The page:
Minnesota Timberwolves: Will the Wolves draft the best player available?

NBA Draft prospect LaMelo Ball. (Photo by Anthony Au-Yeung/Getty Images)
NBA Draft prospect LaMelo Ball. (Photo by Anthony Au-Yeung/Getty Images) /
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Minnesota TImberwolves, LaMelo Ball
Potential Minnesota Timberwolves prospect LaMelo Ball. /

Depending on where the Minnesota Timberwolves’ first pick lands in the draft, will they take the best player available regardless of position?

It’s the age-old question: should teams draft for positional need or target the best player available on the draft board? Needless to say, the Minnesota Timberwolves have a big decision to make in the 2020 draft.

Not many teams that finish the previous season with .297 winning percentage would deviate from the “best player available” model. After all, by definition, teams picking near the top of the draft are devoid of NBA-caliber talent, and more talent is better, regardless of position.

The Wolves might still fall into that category, but they also only got 35 games out of their best player and only one game with their best two players playing together. As currently constructed, this team would certainly win more than 30 percent of their games over the course of an entire season.

There are clear holes on the roster, however: perimeter defense, permanent solutions at starting power forward and backup point guard, and, as always, 3-point shooting from the wing position.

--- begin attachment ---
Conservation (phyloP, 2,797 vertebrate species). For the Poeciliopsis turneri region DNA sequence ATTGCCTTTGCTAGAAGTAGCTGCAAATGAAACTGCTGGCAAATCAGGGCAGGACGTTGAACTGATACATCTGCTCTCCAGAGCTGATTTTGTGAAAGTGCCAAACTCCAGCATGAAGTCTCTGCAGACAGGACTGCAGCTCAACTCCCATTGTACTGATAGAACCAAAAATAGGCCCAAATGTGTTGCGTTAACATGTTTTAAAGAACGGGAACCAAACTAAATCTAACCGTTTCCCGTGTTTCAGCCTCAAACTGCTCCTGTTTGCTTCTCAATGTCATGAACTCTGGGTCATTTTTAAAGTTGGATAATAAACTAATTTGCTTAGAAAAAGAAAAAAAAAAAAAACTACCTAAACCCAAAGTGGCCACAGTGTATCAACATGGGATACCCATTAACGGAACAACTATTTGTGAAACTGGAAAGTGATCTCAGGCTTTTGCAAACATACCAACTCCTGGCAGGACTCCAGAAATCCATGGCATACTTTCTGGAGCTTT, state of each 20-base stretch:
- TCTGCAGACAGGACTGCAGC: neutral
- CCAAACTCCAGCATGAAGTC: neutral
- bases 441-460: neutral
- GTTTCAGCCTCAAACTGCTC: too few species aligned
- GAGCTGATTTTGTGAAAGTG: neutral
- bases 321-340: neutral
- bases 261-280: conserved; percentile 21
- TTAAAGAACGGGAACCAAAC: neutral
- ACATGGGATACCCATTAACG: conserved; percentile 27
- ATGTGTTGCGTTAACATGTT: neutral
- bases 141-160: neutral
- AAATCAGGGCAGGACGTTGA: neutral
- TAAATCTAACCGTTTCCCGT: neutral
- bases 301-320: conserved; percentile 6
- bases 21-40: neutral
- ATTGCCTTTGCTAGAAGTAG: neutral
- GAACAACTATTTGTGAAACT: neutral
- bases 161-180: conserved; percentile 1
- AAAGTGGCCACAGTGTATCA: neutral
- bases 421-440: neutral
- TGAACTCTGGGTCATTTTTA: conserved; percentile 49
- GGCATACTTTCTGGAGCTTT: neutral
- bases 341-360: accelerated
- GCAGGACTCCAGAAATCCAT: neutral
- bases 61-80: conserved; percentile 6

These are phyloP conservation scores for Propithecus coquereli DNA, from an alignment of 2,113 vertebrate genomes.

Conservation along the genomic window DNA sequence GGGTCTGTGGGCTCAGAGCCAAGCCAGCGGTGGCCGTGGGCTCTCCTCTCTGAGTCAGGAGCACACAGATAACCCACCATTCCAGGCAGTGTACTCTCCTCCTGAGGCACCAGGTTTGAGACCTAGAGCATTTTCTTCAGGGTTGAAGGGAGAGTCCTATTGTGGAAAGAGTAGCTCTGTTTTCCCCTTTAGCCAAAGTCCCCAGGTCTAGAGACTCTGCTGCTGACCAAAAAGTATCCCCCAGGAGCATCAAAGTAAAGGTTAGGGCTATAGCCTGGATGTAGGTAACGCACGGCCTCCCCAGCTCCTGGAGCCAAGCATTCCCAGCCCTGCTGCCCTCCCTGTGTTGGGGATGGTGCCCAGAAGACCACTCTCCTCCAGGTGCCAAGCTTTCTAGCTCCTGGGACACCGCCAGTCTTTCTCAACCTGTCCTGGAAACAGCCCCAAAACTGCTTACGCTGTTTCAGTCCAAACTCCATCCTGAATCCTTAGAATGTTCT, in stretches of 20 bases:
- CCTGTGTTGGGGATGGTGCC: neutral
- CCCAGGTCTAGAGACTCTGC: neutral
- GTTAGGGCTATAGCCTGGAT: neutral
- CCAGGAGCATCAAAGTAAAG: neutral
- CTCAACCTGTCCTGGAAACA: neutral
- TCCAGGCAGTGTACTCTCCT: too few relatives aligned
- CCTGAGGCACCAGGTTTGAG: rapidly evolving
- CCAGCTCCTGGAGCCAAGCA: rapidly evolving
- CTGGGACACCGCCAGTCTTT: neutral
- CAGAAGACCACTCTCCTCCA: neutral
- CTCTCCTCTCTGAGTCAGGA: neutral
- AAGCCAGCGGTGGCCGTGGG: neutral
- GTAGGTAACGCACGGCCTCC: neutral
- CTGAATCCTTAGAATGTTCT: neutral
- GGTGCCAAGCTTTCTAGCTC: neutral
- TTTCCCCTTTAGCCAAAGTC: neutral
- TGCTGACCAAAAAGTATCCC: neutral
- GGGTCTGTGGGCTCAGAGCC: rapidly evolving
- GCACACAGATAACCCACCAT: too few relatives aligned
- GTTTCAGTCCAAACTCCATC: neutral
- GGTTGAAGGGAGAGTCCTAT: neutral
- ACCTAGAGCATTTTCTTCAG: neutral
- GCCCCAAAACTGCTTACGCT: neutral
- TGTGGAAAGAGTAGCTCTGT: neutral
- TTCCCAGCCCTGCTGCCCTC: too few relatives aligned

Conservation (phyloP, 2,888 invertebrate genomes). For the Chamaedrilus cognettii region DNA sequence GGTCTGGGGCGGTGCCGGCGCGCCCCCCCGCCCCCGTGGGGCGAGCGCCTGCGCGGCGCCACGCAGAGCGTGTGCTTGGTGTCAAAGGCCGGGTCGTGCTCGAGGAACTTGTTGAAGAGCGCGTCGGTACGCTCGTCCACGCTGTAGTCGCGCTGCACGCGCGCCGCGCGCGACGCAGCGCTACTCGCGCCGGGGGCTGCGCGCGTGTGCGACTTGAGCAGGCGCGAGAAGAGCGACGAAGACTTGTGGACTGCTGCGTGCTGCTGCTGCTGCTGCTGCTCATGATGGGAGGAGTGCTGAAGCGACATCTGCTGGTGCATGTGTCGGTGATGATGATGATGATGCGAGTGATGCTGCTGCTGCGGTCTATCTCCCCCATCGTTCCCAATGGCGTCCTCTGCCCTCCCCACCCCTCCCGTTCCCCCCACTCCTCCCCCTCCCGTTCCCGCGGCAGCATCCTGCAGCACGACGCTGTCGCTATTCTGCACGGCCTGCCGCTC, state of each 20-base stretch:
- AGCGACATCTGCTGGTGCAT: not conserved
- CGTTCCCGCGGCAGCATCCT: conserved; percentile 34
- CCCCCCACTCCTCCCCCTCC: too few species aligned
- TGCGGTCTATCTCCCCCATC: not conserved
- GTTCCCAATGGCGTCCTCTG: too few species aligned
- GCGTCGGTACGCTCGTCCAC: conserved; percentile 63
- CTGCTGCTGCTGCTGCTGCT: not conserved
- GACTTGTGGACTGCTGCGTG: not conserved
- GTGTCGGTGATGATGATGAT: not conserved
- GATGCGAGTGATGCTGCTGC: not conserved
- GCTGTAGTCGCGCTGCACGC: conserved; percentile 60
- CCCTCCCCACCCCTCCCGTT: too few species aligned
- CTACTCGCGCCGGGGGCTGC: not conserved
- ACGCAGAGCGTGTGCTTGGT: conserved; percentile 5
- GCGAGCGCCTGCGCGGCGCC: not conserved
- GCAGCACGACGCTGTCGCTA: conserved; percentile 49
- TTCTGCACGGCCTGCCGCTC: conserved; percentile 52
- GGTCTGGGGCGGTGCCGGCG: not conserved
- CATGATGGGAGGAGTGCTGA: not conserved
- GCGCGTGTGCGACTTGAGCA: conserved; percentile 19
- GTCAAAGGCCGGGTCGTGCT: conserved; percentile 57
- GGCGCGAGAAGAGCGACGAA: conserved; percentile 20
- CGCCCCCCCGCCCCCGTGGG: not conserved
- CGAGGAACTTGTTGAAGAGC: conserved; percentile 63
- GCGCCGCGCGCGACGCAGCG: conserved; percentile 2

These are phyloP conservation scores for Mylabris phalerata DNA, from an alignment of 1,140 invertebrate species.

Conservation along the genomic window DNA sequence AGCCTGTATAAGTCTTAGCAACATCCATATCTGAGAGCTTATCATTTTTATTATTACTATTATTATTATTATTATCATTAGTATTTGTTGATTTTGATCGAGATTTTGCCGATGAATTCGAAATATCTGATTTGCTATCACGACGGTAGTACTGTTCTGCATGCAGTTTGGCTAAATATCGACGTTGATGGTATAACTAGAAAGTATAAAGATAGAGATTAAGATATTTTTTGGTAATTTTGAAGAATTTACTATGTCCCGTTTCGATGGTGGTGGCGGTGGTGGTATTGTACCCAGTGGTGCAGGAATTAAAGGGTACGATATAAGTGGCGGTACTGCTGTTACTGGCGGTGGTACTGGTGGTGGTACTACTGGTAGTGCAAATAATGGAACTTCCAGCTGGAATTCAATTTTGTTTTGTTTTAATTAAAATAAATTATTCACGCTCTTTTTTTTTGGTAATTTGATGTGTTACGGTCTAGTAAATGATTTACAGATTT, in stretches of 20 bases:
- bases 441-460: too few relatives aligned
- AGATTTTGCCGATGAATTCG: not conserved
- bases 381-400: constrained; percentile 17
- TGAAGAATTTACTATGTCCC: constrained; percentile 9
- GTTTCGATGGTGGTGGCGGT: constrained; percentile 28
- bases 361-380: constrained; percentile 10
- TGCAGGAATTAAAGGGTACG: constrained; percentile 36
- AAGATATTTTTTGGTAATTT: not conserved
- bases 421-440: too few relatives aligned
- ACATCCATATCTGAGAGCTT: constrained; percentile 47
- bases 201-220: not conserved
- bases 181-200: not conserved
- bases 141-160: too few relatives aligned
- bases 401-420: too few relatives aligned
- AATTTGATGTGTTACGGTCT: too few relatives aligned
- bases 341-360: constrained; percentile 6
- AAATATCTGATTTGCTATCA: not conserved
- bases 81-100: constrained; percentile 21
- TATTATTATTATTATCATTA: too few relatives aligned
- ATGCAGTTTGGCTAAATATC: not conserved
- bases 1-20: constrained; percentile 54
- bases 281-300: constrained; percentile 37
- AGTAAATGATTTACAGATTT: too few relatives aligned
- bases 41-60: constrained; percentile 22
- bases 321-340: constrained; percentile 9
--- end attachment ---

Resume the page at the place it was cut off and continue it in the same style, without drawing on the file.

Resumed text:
Overall, the Wolves rotation already has far more long-range shooters than ever before; the starting lineup will likely feature at least three above-average 3-point shooters in Karl-Anthony Towns, D’Angelo Russell, and Malik Beasley.

But the best two defensive wings on the roster are Josh Okogie and Jarrett Culver, who are both below-average shooters. Starting power forward Juancho Hernangomez is a restricted free agent and may or may not be back, and backup big James Johnson only has one year left on his deal.

In a perfect world, the Wolves would add a starting power forward or a 3-and-D wing. Perhaps they’ll trade back and pick up Dayton’s Obi Toppin to fit the need at the 4, or grab one of several 3-and-D candidates, including Florida State’s Devin Vassell or Villanova’s Saddiq Bey.

The Timberwolves’ first first-round pick will land somewhere between No. 1 and No. 6, and drafting any of the aforementioned players could be a reach, depending on which higher-ceiling players the Wolves are reaching past.

Let’s take a quick look at some oo the potential “best players available” that the Wolves may end up taking in the draft, even if they aren’t the perfect fit with Minnesota’s current roster.